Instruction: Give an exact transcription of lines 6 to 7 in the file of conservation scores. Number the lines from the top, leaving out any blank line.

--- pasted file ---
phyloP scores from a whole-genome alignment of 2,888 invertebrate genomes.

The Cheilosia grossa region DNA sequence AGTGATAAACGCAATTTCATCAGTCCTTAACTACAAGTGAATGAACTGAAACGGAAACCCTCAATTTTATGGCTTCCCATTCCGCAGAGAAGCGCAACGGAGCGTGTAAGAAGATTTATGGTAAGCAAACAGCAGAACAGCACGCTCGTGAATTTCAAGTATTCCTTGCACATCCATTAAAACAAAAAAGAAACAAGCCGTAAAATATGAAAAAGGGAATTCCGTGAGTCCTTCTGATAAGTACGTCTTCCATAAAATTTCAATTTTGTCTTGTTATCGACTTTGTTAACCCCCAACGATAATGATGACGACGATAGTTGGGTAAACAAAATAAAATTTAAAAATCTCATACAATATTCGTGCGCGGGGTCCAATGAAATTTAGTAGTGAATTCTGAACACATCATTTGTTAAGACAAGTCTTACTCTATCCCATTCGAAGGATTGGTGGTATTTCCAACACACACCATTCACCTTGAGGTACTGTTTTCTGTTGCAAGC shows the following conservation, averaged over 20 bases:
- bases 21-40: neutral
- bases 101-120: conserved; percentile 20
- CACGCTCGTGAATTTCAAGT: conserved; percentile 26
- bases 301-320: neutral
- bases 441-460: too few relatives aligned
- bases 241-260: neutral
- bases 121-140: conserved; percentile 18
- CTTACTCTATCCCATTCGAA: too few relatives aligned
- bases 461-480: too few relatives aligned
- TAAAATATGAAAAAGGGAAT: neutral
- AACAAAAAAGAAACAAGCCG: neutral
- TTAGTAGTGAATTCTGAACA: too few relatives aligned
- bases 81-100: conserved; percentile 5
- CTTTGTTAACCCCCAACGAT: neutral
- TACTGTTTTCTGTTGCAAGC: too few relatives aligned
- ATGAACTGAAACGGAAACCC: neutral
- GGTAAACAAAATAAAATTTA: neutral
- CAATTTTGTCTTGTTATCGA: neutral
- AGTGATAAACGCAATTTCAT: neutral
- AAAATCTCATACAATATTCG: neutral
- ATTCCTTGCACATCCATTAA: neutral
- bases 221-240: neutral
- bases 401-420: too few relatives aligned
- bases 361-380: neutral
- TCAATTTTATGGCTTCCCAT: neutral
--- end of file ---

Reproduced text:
- bases 301-320: neutral
- bases 441-460: too few relatives aligned